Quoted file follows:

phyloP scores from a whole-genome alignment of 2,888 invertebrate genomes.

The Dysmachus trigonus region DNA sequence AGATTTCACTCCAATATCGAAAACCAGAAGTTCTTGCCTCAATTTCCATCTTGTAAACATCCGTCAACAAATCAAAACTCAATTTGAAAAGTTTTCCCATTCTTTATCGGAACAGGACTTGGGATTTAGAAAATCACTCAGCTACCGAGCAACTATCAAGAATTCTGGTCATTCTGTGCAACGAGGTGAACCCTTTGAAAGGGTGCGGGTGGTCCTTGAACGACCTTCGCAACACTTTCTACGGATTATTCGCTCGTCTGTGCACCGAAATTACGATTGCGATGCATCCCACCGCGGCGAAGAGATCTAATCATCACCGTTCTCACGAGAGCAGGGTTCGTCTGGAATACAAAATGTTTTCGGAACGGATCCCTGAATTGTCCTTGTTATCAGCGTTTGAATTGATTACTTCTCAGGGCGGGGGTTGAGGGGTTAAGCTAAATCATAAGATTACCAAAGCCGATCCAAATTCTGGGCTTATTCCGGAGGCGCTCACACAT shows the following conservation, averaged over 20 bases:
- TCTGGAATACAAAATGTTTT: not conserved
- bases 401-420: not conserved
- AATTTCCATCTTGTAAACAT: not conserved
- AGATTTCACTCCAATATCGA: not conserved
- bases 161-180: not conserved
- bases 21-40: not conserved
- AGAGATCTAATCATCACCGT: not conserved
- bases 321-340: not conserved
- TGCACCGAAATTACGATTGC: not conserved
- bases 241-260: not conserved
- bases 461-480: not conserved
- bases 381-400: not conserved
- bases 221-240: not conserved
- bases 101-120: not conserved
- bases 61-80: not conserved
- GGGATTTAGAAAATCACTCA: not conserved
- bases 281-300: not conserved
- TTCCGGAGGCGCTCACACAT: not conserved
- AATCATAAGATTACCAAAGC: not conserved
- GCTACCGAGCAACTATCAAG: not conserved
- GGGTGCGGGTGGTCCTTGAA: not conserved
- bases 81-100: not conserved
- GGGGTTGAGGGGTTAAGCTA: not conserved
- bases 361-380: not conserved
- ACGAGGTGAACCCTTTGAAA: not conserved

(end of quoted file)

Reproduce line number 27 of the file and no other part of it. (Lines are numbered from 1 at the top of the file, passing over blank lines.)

- ACGAGGTGAACCCTTTGAAA: not conserved